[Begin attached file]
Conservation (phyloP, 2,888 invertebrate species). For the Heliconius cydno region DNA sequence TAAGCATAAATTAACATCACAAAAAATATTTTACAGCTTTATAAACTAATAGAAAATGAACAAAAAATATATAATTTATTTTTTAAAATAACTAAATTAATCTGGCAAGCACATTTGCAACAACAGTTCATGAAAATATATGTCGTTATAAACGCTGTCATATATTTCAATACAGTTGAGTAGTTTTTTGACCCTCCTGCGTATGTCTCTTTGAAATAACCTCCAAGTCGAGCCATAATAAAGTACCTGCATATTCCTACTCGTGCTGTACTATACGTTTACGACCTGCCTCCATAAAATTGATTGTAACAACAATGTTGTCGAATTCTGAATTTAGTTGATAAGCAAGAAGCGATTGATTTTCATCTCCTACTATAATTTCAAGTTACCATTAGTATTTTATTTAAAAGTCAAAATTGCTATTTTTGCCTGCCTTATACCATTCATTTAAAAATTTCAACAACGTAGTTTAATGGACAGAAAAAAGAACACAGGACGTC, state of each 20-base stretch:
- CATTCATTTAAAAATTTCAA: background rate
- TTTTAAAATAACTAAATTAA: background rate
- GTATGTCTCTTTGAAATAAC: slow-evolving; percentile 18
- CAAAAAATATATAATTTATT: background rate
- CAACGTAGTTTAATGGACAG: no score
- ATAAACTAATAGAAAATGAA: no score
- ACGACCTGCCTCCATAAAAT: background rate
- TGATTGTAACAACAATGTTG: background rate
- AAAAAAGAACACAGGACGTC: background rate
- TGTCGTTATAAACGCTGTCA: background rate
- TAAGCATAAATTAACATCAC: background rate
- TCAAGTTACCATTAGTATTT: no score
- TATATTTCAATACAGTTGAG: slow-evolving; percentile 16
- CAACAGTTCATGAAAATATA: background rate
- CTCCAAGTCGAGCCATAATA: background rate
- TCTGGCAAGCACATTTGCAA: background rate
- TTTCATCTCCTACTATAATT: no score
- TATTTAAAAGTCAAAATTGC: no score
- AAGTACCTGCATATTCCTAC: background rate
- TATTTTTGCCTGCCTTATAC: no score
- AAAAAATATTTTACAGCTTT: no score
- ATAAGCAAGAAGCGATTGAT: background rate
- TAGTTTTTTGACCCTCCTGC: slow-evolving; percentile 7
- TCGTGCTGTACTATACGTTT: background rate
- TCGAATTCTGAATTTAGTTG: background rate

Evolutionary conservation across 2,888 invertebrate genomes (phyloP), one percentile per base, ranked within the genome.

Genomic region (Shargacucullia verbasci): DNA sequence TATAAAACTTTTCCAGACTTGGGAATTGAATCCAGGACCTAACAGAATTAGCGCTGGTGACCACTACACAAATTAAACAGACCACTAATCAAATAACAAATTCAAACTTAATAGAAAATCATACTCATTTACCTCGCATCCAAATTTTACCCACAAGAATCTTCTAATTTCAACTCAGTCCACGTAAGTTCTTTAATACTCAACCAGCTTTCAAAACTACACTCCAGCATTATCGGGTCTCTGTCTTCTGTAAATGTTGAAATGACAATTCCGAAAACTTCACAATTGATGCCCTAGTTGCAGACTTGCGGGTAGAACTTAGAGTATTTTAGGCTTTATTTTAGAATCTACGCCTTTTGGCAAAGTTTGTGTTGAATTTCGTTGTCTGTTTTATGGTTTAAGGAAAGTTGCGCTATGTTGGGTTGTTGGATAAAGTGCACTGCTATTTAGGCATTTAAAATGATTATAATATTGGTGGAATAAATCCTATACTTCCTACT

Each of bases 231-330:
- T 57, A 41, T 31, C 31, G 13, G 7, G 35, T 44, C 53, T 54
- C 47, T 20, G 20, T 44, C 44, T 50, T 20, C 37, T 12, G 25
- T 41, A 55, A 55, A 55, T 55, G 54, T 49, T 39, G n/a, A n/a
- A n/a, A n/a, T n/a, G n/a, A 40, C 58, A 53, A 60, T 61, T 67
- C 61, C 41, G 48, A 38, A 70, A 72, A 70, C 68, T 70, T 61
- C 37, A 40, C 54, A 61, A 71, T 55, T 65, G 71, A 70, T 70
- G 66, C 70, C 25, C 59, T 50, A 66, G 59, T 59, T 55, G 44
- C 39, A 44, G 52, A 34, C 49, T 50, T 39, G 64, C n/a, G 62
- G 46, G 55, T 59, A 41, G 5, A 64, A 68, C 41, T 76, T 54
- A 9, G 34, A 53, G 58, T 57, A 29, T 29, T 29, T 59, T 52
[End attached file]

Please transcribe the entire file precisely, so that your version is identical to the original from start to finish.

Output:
Conservation (phyloP, 2,888 invertebrate species). For the Heliconius cydno region DNA sequence TAAGCATAAATTAACATCACAAAAAATATTTTACAGCTTTATAAACTAATAGAAAATGAACAAAAAATATATAATTTATTTTTTAAAATAACTAAATTAATCTGGCAAGCACATTTGCAACAACAGTTCATGAAAATATATGTCGTTATAAACGCTGTCATATATTTCAATACAGTTGAGTAGTTTTTTGACCCTCCTGCGTATGTCTCTTTGAAATAACCTCCAAGTCGAGCCATAATAAAGTACCTGCATATTCCTACTCGTGCTGTACTATACGTTTACGACCTGCCTCCATAAAATTGATTGTAACAACAATGTTGTCGAATTCTGAATTTAGTTGATAAGCAAGAAGCGATTGATTTTCATCTCCTACTATAATTTCAAGTTACCATTAGTATTTTATTTAAAAGTCAAAATTGCTATTTTTGCCTGCCTTATACCATTCATTTAAAAATTTCAACAACGTAGTTTAATGGACAGAAAAAAGAACACAGGACGTC, state of each 20-base stretch:
- CATTCATTTAAAAATTTCAA: background rate
- TTTTAAAATAACTAAATTAA: background rate
- GTATGTCTCTTTGAAATAAC: slow-evolving; percentile 18
- CAAAAAATATATAATTTATT: background rate
- CAACGTAGTTTAATGGACAG: no score
- ATAAACTAATAGAAAATGAA: no score
- ACGACCTGCCTCCATAAAAT: background rate
- TGATTGTAACAACAATGTTG: background rate
- AAAAAAGAACACAGGACGTC: background rate
- TGTCGTTATAAACGCTGTCA: background rate
- TAAGCATAAATTAACATCAC: background rate
- TCAAGTTACCATTAGTATTT: no score
- TATATTTCAATACAGTTGAG: slow-evolving; percentile 16
- CAACAGTTCATGAAAATATA: background rate
- CTCCAAGTCGAGCCATAATA: background rate
- TCTGGCAAGCACATTTGCAA: background rate
- TTTCATCTCCTACTATAATT: no score
- TATTTAAAAGTCAAAATTGC: no score
- AAGTACCTGCATATTCCTAC: background rate
- TATTTTTGCCTGCCTTATAC: no score
- AAAAAATATTTTACAGCTTT: no score
- ATAAGCAAGAAGCGATTGAT: background rate
- TAGTTTTTTGACCCTCCTGC: slow-evolving; percentile 7
- TCGTGCTGTACTATACGTTT: background rate
- TCGAATTCTGAATTTAGTTG: background rate

Evolutionary conservation across 2,888 invertebrate genomes (phyloP), one percentile per base, ranked within the genome.

Genomic region (Shargacucullia verbasci): DNA sequence TATAAAACTTTTCCAGACTTGGGAATTGAATCCAGGACCTAACAGAATTAGCGCTGGTGACCACTACACAAATTAAACAGACCACTAATCAAATAACAAATTCAAACTTAATAGAAAATCATACTCATTTACCTCGCATCCAAATTTTACCCACAAGAATCTTCTAATTTCAACTCAGTCCACGTAAGTTCTTTAATACTCAACCAGCTTTCAAAACTACACTCCAGCATTATCGGGTCTCTGTCTTCTGTAAATGTTGAAATGACAATTCCGAAAACTTCACAATTGATGCCCTAGTTGCAGACTTGCGGGTAGAACTTAGAGTATTTTAGGCTTTATTTTAGAATCTACGCCTTTTGGCAAAGTTTGTGTTGAATTTCGTTGTCTGTTTTATGGTTTAAGGAAAGTTGCGCTATGTTGGGTTGTTGGATAAAGTGCACTGCTATTTAGGCATTTAAAATGATTATAATATTGGTGGAATAAATCCTATACTTCCTACT

Each of bases 231-330:
- T 57, A 41, T 31, C 31, G 13, G 7, G 35, T 44, C 53, T 54
- C 47, T 20, G 20, T 44, C 44, T 50, T 20, C 37, T 12, G 25
- T 41, A 55, A 55, A 55, T 55, G 54, T 49, T 39, G n/a, A n/a
- A n/a, A n/a, T n/a, G n/a, A 40, C 58, A 53, A 60, T 61, T 67
- C 61, C 41, G 48, A 38, A 70, A 72, A 70, C 68, T 70, T 61
- C 37, A 40, C 54, A 61, A 71, T 55, T 65, G 71, A 70, T 70
- G 66, C 70, C 25, C 59, T 50, A 66, G 59, T 59, T 55, G 44
- C 39, A 44, G 52, A 34, C 49, T 50, T 39, G 64, C n/a, G 62
- G 46, G 55, T 59, A 41, G 5, A 64, A 68, C 41, T 76, T 54
- A 9, G 34, A 53, G 58, T 57, A 29, T 29, T 29, T 59, T 52